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Our View: Keep permits for concealed weapons

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Rocky Mount Telegram

Sunday, June 18, 2017

Leg­is­la­tion re­cently ap­proved by the N.C. House that would end the re­quire­ment for peo­ple to ob­tain a per­mit to carry a con­cealed weapon in North Carolina is a so­lu­tion to a prob­lem that doesn’t ex­ist.

The mea­sure would elim­i­nate the train­ing and per­mit­ting cur­rently re­quired for peo­ple 21 and older to carry a con­cealed weapon and lower the age to 18 for any U.S. cit­i­zen who wants to carry a con­cealed weapon with­out a per­mit any­where he or she can carry it openly, ex­cept where pro­hib­ited.

Sup­port­ers of the bill say the bill will “ex­pand the op­por­tu­ni­ties for law-abid­ing cit­i­zens to be able to bet­ter pro­tect them­selves and their loved ones from harm,” ac­cord­ing to bill spon­sor N.C. Rep. Chris Mil­lis, R-Pen­der.

Op­po­si­tion to the mea­sure ex­tends well be­yond gun-con­trol ad­vo­cacy groups. The N.C. Po­lice Chiefs As­so­ci­a­tion, N.C. Fra­ter­nal Order of Po­lice and mem­bers of the state’s law en­force­ment com­mu­nity — in­clud­ing many po­lice chiefs and county sher­iffs — also op­pose the mea­sure.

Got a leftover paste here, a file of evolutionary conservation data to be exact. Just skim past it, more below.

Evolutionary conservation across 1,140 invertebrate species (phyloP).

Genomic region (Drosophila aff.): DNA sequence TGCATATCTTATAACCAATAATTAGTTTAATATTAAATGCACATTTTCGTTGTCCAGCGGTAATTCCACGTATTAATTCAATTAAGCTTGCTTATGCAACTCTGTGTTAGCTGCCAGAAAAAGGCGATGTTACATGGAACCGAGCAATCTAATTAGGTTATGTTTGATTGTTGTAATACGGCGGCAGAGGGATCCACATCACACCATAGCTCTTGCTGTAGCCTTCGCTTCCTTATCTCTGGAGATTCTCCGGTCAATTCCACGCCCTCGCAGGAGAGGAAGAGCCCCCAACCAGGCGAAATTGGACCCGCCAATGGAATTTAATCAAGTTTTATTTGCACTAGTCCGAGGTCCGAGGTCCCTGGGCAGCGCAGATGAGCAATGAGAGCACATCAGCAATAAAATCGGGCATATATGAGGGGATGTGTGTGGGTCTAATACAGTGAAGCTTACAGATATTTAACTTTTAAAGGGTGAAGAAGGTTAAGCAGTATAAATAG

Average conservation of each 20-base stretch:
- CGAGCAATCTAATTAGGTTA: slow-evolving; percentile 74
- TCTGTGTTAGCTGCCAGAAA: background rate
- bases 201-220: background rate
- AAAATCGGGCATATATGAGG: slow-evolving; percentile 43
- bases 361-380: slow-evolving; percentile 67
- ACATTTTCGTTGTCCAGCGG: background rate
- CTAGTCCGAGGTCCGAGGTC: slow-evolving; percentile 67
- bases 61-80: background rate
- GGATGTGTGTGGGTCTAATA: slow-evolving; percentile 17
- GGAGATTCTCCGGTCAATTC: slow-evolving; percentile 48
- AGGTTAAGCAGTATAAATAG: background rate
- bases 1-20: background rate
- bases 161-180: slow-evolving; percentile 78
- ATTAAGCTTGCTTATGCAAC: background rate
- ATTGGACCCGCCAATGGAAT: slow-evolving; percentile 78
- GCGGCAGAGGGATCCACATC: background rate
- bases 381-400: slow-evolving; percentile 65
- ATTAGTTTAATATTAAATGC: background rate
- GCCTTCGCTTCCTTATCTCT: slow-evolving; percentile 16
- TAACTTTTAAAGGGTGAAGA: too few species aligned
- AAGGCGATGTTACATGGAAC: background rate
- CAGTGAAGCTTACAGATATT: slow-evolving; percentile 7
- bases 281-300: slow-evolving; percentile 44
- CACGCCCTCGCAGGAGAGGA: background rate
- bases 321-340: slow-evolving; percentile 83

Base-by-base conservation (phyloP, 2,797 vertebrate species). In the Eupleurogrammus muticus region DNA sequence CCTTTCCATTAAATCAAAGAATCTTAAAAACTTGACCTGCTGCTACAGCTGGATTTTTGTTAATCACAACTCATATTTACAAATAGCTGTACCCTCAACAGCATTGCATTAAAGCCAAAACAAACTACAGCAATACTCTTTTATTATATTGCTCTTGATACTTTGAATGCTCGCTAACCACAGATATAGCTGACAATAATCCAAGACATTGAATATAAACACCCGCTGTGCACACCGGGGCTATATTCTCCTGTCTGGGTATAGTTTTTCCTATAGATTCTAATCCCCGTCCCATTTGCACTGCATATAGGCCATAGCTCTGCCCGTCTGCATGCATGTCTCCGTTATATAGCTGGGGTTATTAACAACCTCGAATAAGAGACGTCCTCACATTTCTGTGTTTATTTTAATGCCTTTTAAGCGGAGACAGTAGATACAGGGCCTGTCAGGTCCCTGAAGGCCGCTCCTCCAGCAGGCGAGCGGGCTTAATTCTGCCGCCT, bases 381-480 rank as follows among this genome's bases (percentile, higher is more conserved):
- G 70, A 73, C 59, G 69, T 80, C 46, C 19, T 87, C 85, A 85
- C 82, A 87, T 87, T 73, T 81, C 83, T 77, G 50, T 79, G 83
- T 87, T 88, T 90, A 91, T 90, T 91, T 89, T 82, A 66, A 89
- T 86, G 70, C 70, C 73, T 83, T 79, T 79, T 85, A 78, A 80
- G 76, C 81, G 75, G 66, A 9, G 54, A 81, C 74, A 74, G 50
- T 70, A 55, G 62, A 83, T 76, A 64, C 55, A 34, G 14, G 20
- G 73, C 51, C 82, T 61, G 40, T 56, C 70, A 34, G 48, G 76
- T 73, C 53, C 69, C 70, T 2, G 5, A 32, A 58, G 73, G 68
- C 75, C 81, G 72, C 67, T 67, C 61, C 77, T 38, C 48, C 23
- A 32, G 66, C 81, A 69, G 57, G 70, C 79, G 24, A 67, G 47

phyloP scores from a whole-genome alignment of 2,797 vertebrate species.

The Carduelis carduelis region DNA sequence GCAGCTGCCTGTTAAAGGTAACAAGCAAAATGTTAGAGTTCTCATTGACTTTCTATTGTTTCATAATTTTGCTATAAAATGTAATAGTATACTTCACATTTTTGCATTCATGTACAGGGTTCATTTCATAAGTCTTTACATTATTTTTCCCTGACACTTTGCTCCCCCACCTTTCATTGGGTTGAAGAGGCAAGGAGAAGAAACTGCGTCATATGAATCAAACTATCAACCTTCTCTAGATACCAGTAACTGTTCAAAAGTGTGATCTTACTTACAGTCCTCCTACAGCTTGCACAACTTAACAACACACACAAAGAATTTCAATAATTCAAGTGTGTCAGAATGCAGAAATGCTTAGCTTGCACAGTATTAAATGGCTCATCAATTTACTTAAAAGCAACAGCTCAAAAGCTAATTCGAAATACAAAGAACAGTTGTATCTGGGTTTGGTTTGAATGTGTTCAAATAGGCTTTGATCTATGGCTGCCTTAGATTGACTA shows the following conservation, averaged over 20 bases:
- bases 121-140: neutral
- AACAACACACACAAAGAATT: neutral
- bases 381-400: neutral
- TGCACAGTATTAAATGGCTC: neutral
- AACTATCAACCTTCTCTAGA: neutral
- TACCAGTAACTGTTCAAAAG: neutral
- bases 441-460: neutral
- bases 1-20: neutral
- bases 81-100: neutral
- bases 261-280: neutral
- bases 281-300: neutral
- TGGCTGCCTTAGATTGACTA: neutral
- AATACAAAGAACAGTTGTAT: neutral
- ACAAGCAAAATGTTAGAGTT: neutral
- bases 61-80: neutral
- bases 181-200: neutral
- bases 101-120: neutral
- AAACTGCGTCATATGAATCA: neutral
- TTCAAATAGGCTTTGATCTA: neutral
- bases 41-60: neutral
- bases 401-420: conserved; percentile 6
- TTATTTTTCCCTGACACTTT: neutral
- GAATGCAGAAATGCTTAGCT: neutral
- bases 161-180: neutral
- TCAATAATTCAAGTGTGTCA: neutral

N.C. Rep. John Fair­cloth, R- Guil­ford, a for­mer lo­cal po­lice chief, was one of eight House Repub­li­cans who voted against the mea­sure. He ex­pressed se­ri­ous reser­va­tions about re­mov­ing the train­ing re­quire­ment for peo­ple who carry con­cealed weapons.

Concealed carry permits are issued through county sheriff's offices, which conduct criminal background checks and look for records of mental illness or incapacity. Applicants must show they have passed an eight-hour gun safety class.

The Telegram is a strong supporter of Americans’ 2nd Amendment right to own firearms. But the current conceal-carry law doesn’t restrict anybody’s right to keep and bear arms. It’s a common-sense public safety measure to ensure that those who carry concealed weapons have been taught when and how to properly and legally use them.

The legislation was approved by a 65-54 vote in the House — seven votes short of the number needed to override a gubernatorial veto.

If the Senate follows suit and approves the measure — and we strongly urge them not to — then Gov. Roy Cooper should certainly veto it.

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